Ramazan and I were friends for a week, or maybe ten days. It isn’t long, as friendships go, but I find I think of him often. Ramazan has an infectious smile, eyes that convey both shyness and confidence, a small but strong frame for his 20 years and reddish brown hair. I only wish I knew where he was.

When I think of Afghanistan I think of the most gracious people I’ve ever met. People who shake your hand and then touch their heart. When I first saw Ramazan I felt a wave of joy and relief. We were not in his country, nor in mine, but in a field in the hills of northern Greece in Europe’s fastest-growing refugee camp.

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I had been in Idomeni just a few hours when I learnt that Afghans were often jostled out of food lines. I asked a Greek policeman to protect them and he replied: ‘This is a camp for refugees not Afghans. Show me where they are and I’ll arrest them.’

We decided to bring supplies directly to them. Laden with see-through bags of bread, milk and biscuits I found myself tailed by Syrian children as I strode through the camp looking for Afghans. ‘No Syrians, it’s for Afghans’, said a fellow volunteer – words that no child should ever hear. In Idomeni there was no time to train people in the dos and don’ts of aid distribution, but I learnt my lesson fast. Mortified, I hurried on until I saw the unmistakably Afghan face of Ramazan. ‘Thank Christ for that,’ I breathed a sigh of relief, ‘I’ll drop the food with that guy and make a hasty exit.’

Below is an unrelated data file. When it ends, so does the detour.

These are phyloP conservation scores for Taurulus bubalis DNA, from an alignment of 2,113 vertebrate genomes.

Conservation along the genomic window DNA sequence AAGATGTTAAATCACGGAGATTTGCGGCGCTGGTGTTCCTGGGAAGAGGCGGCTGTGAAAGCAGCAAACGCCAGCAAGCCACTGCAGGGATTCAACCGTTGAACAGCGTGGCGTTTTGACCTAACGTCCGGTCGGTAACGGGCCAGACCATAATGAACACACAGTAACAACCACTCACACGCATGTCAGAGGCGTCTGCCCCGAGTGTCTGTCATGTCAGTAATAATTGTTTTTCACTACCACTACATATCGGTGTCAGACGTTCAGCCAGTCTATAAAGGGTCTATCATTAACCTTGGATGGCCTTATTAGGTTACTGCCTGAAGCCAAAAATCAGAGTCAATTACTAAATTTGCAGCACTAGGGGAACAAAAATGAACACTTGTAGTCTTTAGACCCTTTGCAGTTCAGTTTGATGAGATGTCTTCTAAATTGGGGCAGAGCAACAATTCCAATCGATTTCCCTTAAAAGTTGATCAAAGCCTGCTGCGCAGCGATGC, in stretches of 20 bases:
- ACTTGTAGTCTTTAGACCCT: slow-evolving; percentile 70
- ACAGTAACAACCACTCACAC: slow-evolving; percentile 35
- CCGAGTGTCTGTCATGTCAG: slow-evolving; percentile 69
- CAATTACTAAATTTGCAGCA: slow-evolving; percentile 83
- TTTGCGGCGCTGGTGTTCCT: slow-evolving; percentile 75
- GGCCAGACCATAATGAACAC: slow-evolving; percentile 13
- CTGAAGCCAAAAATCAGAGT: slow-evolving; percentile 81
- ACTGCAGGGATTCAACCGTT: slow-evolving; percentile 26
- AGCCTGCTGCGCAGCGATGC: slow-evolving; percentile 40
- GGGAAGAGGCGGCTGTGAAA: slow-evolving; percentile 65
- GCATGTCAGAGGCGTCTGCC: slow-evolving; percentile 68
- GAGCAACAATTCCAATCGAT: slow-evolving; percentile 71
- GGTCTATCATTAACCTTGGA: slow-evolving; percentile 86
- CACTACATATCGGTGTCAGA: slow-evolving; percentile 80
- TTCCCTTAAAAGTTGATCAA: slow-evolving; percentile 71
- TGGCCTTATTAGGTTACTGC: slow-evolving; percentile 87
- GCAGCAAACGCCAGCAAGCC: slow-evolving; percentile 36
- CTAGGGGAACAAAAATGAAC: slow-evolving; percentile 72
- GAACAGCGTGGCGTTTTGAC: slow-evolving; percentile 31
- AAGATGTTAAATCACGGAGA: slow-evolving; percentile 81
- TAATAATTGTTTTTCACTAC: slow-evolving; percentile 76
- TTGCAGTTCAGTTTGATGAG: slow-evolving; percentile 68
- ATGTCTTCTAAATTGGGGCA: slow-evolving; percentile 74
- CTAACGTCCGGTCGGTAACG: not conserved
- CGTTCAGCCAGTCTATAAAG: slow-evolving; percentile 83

‘This is a camp for refugees not Afghans. Show me where they are and I’ll arrest them.’

Over the next days we brought clothes, food and sanitary kits to Ramazan and his group of friends. We mastered subtle ways to smuggle aid around the camp under the cover of darkness. ‘We like fruit,’ explained the old man in their party, ‘I especially like bananas’.

Ramazan is from Helmand in southern Afghanistan. He saw me simply as myself, yet I could not separate my own identity from my country’s role in the war he was fleeing. My guilt was stoked by his kindness. Europe has grown tired of the Afghan war. ‘I was an interpreter for the British’, said a man in their group, fishing papers out of his tent. ‘The Taliban say I’m a collaborator, if I stayed they would kill me’. How could I tell him this would not guarantee asylum in the UK?

I was becoming nervous at the prospect of saying goodbye to my friend. I went to his tent, ‘Ramazan has gone,’ said a girl, ‘he left this morning.’

The barber of Aleppo

‘Take a seat!’ said Mohammad, peering at my eyebrows. The enterprising barber from Aleppo welcomed me to his roadside salon. I had assumed the long queue was for soup, coffee, cigarettes or some such precious commodity. Stationed at the entrance of the refugee camp, Mohammad and his thread took me entirely by surprise.

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I wouldn’t have thought a stylist could contribute much in the life of a refugee camp. A doctor – yes; a lawyer; carpenter; linguist; teacher – all these people could make a real difference. But hairstyling and eyebrow threading are luxuries of an ordered world.

Refugees need food and shelter, clothes, medicines – the bare necessities that I had travelled to Idomeni to provide. And yet, how wrong I was.

People in Idomeni slept in fields that make Glastonbury look dry. They had no showers, no clean toilets, cast-off clothes, ill-fitting trousers held up by belts or rope. Little boys wore pink. Remove all choice over what you eat, where you live, where you go, who your neighbours are, what your future holds, whether you can protect your family.

People in Idomeni slept in fields that make Glastonbury look dry